ALEX G: I’m from Havertown.

PHAWKER: And then you went to Temple for two years?

ALEX G: Yes.

PHAWKER: And when did you start making music, not releasing it, but when did you start making music?

ALEX G: Well I think it happened around the same time, in my early teen years, just like fourteen or fifteen. My family got a Mac computer that had GarageBand on it, with the built in recording programs. And so I would just mess around on that when I had free time, and make little beats or songs or whatever and then I’d burn ‘em on CD’s and hand them out to people and I just like if you could consider that releasing music, you know what I mean? And then when I figured out I could put stuff online I started putting stuff online. As soon as I had the chance to put stuff out there I was just doing it. Well, as I was learning how to do it.

PHAWKER: Yeah. So that would account for the fact– I was reading an AllMusic guide that you had like, twelve self-released albums before you signed to Domino? They’re probably combining a bunch of releases there, but is that roughly true? Is it there much music that you put out before you even were on a proper record?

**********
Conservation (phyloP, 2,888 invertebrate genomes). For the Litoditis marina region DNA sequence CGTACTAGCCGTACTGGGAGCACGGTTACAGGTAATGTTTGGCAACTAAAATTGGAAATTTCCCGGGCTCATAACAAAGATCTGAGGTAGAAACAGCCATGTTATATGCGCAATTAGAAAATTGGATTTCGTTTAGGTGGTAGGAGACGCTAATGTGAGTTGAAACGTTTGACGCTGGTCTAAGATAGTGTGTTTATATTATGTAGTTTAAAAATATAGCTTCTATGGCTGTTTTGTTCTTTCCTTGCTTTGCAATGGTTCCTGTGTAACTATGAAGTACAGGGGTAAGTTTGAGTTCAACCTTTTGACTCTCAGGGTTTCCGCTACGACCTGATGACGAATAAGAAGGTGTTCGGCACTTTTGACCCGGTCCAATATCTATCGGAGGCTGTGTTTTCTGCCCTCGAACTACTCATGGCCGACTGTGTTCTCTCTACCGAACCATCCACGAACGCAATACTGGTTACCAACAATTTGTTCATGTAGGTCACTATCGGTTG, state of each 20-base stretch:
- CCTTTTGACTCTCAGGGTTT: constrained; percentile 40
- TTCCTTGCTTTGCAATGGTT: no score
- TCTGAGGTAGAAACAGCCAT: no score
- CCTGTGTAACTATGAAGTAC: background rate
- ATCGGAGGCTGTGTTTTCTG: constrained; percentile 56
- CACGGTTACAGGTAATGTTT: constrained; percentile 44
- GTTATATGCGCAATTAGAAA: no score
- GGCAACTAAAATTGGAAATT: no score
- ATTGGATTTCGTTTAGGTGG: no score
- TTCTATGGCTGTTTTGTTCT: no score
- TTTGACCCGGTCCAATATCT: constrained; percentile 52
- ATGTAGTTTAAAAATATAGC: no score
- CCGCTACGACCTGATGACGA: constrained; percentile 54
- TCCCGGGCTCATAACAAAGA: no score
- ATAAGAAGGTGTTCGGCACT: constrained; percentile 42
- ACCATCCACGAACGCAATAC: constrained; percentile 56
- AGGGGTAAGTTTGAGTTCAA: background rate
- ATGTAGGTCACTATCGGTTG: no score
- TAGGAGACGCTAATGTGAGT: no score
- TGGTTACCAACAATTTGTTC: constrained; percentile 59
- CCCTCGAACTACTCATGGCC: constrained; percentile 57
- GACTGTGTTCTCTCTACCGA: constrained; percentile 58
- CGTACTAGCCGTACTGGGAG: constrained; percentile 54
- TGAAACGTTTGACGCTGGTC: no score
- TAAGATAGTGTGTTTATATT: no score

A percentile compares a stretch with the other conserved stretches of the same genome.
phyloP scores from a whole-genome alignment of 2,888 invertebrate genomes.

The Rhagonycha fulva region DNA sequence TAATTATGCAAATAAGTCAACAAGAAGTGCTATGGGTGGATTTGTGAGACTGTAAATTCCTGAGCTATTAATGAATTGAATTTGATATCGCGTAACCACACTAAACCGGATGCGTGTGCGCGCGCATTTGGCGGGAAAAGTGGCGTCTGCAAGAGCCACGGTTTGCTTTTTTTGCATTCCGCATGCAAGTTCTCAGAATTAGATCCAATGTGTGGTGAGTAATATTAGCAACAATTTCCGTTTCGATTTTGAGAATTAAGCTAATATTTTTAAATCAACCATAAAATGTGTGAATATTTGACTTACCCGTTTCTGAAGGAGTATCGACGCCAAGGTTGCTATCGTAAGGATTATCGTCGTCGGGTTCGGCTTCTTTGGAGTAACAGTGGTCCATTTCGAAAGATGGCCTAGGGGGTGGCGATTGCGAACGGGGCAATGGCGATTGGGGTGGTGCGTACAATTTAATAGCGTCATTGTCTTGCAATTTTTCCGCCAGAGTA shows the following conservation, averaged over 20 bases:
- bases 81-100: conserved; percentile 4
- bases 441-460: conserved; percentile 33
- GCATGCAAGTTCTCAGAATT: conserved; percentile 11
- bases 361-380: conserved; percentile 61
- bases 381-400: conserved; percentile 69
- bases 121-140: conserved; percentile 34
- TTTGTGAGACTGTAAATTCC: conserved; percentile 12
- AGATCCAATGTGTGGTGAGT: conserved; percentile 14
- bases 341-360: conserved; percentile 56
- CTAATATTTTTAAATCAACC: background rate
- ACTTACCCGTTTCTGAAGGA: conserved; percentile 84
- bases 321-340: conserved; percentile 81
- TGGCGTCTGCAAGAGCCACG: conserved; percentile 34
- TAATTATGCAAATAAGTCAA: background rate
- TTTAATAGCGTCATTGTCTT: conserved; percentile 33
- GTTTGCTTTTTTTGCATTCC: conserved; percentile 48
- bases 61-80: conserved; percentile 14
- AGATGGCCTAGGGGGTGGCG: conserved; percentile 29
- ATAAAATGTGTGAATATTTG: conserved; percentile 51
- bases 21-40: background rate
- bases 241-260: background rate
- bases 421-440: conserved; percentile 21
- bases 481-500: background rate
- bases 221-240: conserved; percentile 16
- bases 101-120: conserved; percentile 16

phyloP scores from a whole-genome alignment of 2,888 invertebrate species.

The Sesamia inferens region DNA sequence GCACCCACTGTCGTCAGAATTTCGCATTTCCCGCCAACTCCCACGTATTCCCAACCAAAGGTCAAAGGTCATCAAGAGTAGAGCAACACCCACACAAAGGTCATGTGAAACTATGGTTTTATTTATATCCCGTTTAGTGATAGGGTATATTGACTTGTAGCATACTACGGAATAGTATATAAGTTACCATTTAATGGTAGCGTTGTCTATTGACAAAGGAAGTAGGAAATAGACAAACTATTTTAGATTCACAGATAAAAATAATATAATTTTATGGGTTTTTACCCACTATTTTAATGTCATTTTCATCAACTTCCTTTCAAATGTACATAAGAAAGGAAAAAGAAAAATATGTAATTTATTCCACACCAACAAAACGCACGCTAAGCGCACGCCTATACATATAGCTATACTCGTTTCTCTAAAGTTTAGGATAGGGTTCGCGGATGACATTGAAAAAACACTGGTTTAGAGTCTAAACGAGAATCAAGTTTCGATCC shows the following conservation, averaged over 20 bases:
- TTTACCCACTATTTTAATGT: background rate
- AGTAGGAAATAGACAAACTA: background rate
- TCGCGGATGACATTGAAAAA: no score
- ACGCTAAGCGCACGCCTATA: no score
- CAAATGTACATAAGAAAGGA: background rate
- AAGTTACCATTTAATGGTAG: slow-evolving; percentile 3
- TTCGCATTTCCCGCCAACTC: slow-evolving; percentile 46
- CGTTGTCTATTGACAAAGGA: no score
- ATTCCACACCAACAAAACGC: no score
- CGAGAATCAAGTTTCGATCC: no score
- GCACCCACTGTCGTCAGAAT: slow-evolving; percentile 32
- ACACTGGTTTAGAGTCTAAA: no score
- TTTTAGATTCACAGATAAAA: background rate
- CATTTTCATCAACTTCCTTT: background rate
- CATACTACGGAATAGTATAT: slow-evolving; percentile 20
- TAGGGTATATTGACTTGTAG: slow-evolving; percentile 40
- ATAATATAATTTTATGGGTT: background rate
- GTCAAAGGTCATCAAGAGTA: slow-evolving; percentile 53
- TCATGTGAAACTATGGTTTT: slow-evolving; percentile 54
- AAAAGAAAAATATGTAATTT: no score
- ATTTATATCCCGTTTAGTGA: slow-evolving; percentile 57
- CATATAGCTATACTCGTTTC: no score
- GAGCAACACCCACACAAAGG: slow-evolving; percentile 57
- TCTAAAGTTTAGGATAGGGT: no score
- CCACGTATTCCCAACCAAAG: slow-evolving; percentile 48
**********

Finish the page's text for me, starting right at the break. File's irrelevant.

ALEX G: I mean, I made a ton of music but I definitely wouldn’t brag about it because most of that stuff is pretty bad, you know? I shouldn’t say bad because some people like it, but a lot of that stuff is from when I was a kid, still learning how to, you know, write songs and make recordings and stuff. It was a whole learning process, and I’m still learning now, even, but a lot of that stuff is from early days.

PHAWKER: “Embryonic” may be the word for that early stuff.

ALEX G: Yeah.

PHAWKER: And you said you started out at fourteen or fifteen, and I’m guessing you’re in your early twenties now? Can I ask how old you are now?

ALEX G: Yeah, I’m 26.Alex_G_Beach_Music

PHAWKER: Duly noted. And can you explain to me the Sandy in parentheses thing? Why and what, and why Sandy?